Asian Pear and Dried Fig Soup + California Fig Road Trip

Asian Pear and Dried Fig Soup + California Fig Road Trip

Did you know that there are believed to be more than 1,500 varieties of figs in the world? The first time I had a fig and fell in love with it was in Turkey. It was one of the dark skin varieties, Mission or Brown Turkey, which to me at that time was mysterious and exotic. The love affair continued when I moved to a house in California with an old fig tree that produces little green figs called Kadota. 

I learned to identify the types of figs I was eating, even when they were dried. It wasn't much later that I realized my family in Malaysia had been cooking with dried figs, particularly to make herbal soups, and that I was enjoying these elixirs without knowing the presence of figs in them. The recipe I'm sharing today, although much simplified in terms of ingredients, is a tribute to that tradition. 

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Red Bean Soup and Peanut Mochi

Red Bean Soup and Peanut Mochi

Peanuts for a long life, sticky rice for togetherness, red beans for love, oranges for good fortune... And all that sweetness for a sweet life in the new year!

Make no mistake, Chinese New Year is about food: the preparation, cooking, and eating are all a part of the ceremonious celebration that lasts about two weeks. It is when we eat special foods that carry symbolic significance for a healthy, happy, and prosperous new year. It is also when food is in abundance and generously shared to bring forth a full and contented spirit to start the year with. At this time of the year, more is always better and sharing truly is caring!

Today, in celebration of the lunar new year, I have two sweet recipes for you: Red Bean Soup and Peanut Mochi that are especially delicious enjoyed together. The recipes are adapted from the impressive China: The Cookbook, my friendly cooking companion this festive season. And it could be yours too as I'm giving away a copy! (Scroll down for details on how to win.)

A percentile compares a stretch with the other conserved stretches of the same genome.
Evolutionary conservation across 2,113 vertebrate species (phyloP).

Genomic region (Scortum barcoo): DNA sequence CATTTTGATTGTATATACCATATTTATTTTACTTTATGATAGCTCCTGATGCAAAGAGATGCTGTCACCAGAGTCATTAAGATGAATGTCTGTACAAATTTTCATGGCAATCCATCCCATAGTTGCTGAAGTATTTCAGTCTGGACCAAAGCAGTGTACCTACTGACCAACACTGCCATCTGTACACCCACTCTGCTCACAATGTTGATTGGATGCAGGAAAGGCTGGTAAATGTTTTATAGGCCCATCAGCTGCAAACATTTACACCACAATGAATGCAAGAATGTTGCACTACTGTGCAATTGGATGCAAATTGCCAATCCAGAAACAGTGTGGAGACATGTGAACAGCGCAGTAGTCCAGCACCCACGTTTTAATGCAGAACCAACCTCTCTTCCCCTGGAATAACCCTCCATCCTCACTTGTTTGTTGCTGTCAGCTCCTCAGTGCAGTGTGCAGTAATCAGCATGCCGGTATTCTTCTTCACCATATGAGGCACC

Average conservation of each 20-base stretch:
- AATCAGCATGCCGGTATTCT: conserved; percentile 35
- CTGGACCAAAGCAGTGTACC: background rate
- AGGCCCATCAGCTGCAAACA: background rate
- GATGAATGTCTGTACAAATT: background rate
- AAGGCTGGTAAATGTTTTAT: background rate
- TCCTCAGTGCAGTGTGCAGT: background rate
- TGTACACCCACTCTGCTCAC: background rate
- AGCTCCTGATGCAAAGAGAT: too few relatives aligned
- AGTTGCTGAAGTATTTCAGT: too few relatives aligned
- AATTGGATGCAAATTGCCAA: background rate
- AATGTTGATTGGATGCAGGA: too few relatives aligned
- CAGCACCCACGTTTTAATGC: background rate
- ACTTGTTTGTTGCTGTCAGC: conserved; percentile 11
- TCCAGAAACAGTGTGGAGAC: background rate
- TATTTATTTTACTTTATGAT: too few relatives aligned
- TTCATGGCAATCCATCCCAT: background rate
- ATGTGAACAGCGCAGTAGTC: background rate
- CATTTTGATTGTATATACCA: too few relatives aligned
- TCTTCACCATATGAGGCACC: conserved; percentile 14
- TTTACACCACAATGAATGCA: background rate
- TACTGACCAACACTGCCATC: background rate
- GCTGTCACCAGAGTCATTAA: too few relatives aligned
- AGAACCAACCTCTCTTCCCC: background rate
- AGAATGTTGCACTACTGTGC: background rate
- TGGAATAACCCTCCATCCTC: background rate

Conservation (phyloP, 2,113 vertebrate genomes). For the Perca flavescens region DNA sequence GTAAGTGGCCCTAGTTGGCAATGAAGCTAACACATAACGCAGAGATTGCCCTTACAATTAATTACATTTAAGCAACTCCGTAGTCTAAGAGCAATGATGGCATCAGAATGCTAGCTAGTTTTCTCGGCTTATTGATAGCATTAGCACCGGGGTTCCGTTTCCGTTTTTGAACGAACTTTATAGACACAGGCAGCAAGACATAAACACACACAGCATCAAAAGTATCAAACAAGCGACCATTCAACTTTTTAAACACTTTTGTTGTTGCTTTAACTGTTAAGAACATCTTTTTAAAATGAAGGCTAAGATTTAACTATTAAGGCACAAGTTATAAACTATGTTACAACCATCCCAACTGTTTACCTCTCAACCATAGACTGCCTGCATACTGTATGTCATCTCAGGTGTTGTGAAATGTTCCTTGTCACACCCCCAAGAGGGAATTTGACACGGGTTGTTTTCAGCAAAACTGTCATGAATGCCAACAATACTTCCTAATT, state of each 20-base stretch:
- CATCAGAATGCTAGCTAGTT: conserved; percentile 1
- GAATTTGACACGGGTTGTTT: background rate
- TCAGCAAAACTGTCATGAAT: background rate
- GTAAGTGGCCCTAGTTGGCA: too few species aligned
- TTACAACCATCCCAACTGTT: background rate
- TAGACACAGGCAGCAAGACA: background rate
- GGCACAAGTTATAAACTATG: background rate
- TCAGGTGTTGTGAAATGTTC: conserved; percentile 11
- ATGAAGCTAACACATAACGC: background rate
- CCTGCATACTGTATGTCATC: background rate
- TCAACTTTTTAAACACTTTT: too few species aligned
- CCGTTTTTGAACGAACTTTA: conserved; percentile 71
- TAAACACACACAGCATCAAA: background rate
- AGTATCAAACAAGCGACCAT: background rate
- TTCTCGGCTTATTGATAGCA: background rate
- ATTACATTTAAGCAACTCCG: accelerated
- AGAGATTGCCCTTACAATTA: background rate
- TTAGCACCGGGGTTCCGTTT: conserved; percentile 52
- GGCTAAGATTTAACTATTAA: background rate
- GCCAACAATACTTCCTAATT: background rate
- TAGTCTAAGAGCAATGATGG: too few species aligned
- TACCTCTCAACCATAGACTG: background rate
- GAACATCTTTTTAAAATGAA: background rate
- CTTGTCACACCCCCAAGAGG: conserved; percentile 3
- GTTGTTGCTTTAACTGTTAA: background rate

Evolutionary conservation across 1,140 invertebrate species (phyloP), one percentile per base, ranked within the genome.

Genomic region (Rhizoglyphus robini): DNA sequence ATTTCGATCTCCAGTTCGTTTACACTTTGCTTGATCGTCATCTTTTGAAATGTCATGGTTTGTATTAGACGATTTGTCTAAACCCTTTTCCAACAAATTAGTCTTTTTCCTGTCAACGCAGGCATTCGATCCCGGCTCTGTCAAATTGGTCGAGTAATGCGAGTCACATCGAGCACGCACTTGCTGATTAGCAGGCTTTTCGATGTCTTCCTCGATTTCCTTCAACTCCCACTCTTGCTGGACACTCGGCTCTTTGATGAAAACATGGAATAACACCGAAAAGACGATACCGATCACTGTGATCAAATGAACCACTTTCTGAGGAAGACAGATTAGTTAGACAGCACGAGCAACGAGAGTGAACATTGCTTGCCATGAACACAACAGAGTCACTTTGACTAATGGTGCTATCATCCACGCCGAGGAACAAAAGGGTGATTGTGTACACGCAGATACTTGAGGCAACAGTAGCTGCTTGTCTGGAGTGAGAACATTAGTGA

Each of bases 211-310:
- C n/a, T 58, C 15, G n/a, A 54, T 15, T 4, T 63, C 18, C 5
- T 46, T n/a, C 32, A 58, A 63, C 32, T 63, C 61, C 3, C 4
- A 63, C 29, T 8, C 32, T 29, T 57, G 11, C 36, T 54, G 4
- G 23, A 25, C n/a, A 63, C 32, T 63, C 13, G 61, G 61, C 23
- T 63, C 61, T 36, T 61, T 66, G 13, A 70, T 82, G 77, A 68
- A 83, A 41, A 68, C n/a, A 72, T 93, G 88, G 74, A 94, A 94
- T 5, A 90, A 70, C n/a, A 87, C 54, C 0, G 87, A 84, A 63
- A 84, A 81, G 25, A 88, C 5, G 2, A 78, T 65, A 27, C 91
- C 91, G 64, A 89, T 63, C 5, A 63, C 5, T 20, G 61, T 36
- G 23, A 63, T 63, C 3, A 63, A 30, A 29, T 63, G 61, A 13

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Sweet Rice Dumplings with Pumpkin (Tang Yuan) + A Pumpkin Party!

Sweet Rice Dumplings with Pumpkin (Tang Yuan) + A Pumpkin Party!

The last time I shared a kitchen with my family in Malaysia was on the night before my little brother's wedding, making tang yuan with aunts, uncles, and cousins I had lost touch with for many years. 

Tang yuan are sticky balls made of glutinous rice flour that sometimes have a sweet peanut, black sesame seed or red bean filling, served in a spicy ginger soup. These dumplings are usually made during the Winter Solstice festival (happening soon) or on the occasion of a family reunion. 

In Chinese tradition, the roundness and stickiness of the balls symbolize harmony and unity within the family. Rarely do we make tang yuan for no special reason, and they are almost always done around a table full of family members involved in various stages of the cooking process. Kneading, the shaping of balls, boiling and scooping, talking loudly, and laughing are all part of the ritual. 

That night, we were honoring the union of two people, and it was one of the most joyous tang yuan making sessions I've ever had in my life.  

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Winter Vegetables in Coconut Milk (Bubur Cha Cha)

Winter Vegetables in Coconut Milk (Bubur Cha Cha)

I come to you today with several discoveries. Firstly: Parsnip! Can you believe I had parsnip for the first time only a few weeks ago? Well, it's actually perfectly believable considering I moved to California less than 1.5 years ago from a tropical country that eats vegetables like kangkung and choy sum. Believable but perhaps not forgivable that I took so long to get to it.

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